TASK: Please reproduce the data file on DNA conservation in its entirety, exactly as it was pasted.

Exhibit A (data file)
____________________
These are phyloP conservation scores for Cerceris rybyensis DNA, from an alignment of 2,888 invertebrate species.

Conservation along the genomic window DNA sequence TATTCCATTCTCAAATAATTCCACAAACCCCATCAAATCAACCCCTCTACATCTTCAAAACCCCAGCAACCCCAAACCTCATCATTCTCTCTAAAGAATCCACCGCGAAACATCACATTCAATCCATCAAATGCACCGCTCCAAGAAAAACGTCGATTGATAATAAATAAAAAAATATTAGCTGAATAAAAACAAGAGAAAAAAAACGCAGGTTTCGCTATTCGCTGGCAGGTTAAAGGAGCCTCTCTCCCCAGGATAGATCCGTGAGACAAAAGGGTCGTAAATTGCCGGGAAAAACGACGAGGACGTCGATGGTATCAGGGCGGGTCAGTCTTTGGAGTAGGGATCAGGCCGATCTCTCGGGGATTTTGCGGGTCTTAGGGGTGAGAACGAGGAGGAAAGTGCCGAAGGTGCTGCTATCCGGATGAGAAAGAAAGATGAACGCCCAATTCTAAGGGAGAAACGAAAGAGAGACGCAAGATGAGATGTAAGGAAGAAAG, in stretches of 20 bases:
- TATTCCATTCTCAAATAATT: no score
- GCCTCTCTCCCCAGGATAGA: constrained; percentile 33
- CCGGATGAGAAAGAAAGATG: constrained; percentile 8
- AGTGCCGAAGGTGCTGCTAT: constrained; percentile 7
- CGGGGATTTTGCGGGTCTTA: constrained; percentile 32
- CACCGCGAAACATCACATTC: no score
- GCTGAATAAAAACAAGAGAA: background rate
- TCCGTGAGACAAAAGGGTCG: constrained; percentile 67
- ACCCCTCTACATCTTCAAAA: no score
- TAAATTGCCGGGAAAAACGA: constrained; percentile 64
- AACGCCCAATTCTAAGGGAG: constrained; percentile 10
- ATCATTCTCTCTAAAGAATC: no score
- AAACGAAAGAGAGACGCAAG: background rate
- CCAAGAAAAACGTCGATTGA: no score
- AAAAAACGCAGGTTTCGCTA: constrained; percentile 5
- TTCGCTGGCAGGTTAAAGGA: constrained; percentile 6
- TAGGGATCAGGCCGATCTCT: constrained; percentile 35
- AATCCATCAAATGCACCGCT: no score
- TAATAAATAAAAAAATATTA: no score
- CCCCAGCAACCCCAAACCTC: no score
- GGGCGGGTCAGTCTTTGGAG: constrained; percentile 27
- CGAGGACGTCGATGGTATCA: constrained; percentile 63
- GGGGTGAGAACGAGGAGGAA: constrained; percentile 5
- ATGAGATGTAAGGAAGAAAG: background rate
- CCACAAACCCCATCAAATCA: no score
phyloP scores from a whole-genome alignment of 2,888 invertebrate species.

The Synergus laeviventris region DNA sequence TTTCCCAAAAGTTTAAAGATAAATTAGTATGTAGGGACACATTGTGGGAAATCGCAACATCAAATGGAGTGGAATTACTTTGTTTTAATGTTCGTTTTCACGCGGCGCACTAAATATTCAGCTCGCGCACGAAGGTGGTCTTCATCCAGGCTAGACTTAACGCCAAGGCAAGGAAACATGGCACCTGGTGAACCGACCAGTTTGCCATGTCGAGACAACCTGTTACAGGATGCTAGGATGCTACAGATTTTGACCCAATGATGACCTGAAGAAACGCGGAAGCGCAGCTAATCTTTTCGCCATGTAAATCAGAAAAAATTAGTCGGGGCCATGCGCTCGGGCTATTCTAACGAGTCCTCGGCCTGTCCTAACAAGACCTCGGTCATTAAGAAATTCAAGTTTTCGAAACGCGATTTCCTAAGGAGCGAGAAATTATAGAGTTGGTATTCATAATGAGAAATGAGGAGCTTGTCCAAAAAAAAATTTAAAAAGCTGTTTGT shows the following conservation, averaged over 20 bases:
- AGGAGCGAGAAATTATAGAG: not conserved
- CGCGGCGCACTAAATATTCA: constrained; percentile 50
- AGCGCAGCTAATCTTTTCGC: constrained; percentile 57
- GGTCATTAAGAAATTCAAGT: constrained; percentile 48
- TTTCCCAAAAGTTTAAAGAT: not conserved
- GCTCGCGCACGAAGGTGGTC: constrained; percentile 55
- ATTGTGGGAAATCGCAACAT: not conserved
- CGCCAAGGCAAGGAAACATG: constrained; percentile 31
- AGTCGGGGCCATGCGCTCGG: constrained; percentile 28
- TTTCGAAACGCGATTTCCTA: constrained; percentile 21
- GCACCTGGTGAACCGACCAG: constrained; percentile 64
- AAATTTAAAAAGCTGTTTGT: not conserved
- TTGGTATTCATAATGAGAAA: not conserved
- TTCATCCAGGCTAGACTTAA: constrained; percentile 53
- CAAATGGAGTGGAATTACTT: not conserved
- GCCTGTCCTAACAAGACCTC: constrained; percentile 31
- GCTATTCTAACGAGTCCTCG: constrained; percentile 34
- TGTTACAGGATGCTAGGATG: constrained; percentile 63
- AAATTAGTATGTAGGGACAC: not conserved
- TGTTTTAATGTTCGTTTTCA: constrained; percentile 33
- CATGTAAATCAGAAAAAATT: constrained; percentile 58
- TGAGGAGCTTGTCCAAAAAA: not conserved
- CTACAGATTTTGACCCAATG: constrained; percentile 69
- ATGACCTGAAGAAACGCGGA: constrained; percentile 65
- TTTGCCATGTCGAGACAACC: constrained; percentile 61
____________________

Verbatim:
These are phyloP conservation scores for Cerceris rybyensis DNA, from an alignment of 2,888 invertebrate species.

Conservation along the genomic window DNA sequence TATTCCATTCTCAAATAATTCCACAAACCCCATCAAATCAACCCCTCTACATCTTCAAAACCCCAGCAACCCCAAACCTCATCATTCTCTCTAAAGAATCCACCGCGAAACATCACATTCAATCCATCAAATGCACCGCTCCAAGAAAAACGTCGATTGATAATAAATAAAAAAATATTAGCTGAATAAAAACAAGAGAAAAAAAACGCAGGTTTCGCTATTCGCTGGCAGGTTAAAGGAGCCTCTCTCCCCAGGATAGATCCGTGAGACAAAAGGGTCGTAAATTGCCGGGAAAAACGACGAGGACGTCGATGGTATCAGGGCGGGTCAGTCTTTGGAGTAGGGATCAGGCCGATCTCTCGGGGATTTTGCGGGTCTTAGGGGTGAGAACGAGGAGGAAAGTGCCGAAGGTGCTGCTATCCGGATGAGAAAGAAAGATGAACGCCCAATTCTAAGGGAGAAACGAAAGAGAGACGCAAGATGAGATGTAAGGAAGAAAG, in stretches of 20 bases:
- TATTCCATTCTCAAATAATT: no score
- GCCTCTCTCCCCAGGATAGA: constrained; percentile 33
- CCGGATGAGAAAGAAAGATG: constrained; percentile 8
- AGTGCCGAAGGTGCTGCTAT: constrained; percentile 7
- CGGGGATTTTGCGGGTCTTA: constrained; percentile 32
- CACCGCGAAACATCACATTC: no score
- GCTGAATAAAAACAAGAGAA: background rate
- TCCGTGAGACAAAAGGGTCG: constrained; percentile 67
- ACCCCTCTACATCTTCAAAA: no score
- TAAATTGCCGGGAAAAACGA: constrained; percentile 64
- AACGCCCAATTCTAAGGGAG: constrained; percentile 10
- ATCATTCTCTCTAAAGAATC: no score
- AAACGAAAGAGAGACGCAAG: background rate
- CCAAGAAAAACGTCGATTGA: no score
- AAAAAACGCAGGTTTCGCTA: constrained; percentile 5
- TTCGCTGGCAGGTTAAAGGA: constrained; percentile 6
- TAGGGATCAGGCCGATCTCT: constrained; percentile 35
- AATCCATCAAATGCACCGCT: no score
- TAATAAATAAAAAAATATTA: no score
- CCCCAGCAACCCCAAACCTC: no score
- GGGCGGGTCAGTCTTTGGAG: constrained; percentile 27
- CGAGGACGTCGATGGTATCA: constrained; percentile 63
- GGGGTGAGAACGAGGAGGAA: constrained; percentile 5
- ATGAGATGTAAGGAAGAAAG: background rate
- CCACAAACCCCATCAAATCA: no score
phyloP scores from a whole-genome alignment of 2,888 invertebrate species.

The Synergus laeviventris region DNA sequence TTTCCCAAAAGTTTAAAGATAAATTAGTATGTAGGGACACATTGTGGGAAATCGCAACATCAAATGGAGTGGAATTACTTTGTTTTAATGTTCGTTTTCACGCGGCGCACTAAATATTCAGCTCGCGCACGAAGGTGGTCTTCATCCAGGCTAGACTTAACGCCAAGGCAAGGAAACATGGCACCTGGTGAACCGACCAGTTTGCCATGTCGAGACAACCTGTTACAGGATGCTAGGATGCTACAGATTTTGACCCAATGATGACCTGAAGAAACGCGGAAGCGCAGCTAATCTTTTCGCCATGTAAATCAGAAAAAATTAGTCGGGGCCATGCGCTCGGGCTATTCTAACGAGTCCTCGGCCTGTCCTAACAAGACCTCGGTCATTAAGAAATTCAAGTTTTCGAAACGCGATTTCCTAAGGAGCGAGAAATTATAGAGTTGGTATTCATAATGAGAAATGAGGAGCTTGTCCAAAAAAAAATTTAAAAAGCTGTTTGT shows the following conservation, averaged over 20 bases:
- AGGAGCGAGAAATTATAGAG: not conserved
- CGCGGCGCACTAAATATTCA: constrained; percentile 50
- AGCGCAGCTAATCTTTTCGC: constrained; percentile 57
- GGTCATTAAGAAATTCAAGT: constrained; percentile 48
- TTTCCCAAAAGTTTAAAGAT: not conserved
- GCTCGCGCACGAAGGTGGTC: constrained; percentile 55
- ATTGTGGGAAATCGCAACAT: not conserved
- CGCCAAGGCAAGGAAACATG: constrained; percentile 31
- AGTCGGGGCCATGCGCTCGG: constrained; percentile 28
- TTTCGAAACGCGATTTCCTA: constrained; percentile 21
- GCACCTGGTGAACCGACCAG: constrained; percentile 64
- AAATTTAAAAAGCTGTTTGT: not conserved
- TTGGTATTCATAATGAGAAA: not conserved
- TTCATCCAGGCTAGACTTAA: constrained; percentile 53
- CAAATGGAGTGGAATTACTT: not conserved
- GCCTGTCCTAACAAGACCTC: constrained; percentile 31
- GCTATTCTAACGAGTCCTCG: constrained; percentile 34
- TGTTACAGGATGCTAGGATG: constrained; percentile 63
- AAATTAGTATGTAGGGACAC: not conserved
- TGTTTTAATGTTCGTTTTCA: constrained; percentile 33
- CATGTAAATCAGAAAAAATT: constrained; percentile 58
- TGAGGAGCTTGTCCAAAAAA: not conserved
- CTACAGATTTTGACCCAATG: constrained; percentile 69
- ATGACCTGAAGAAACGCGGA: constrained; percentile 65
- TTTGCCATGTCGAGACAACC: constrained; percentile 61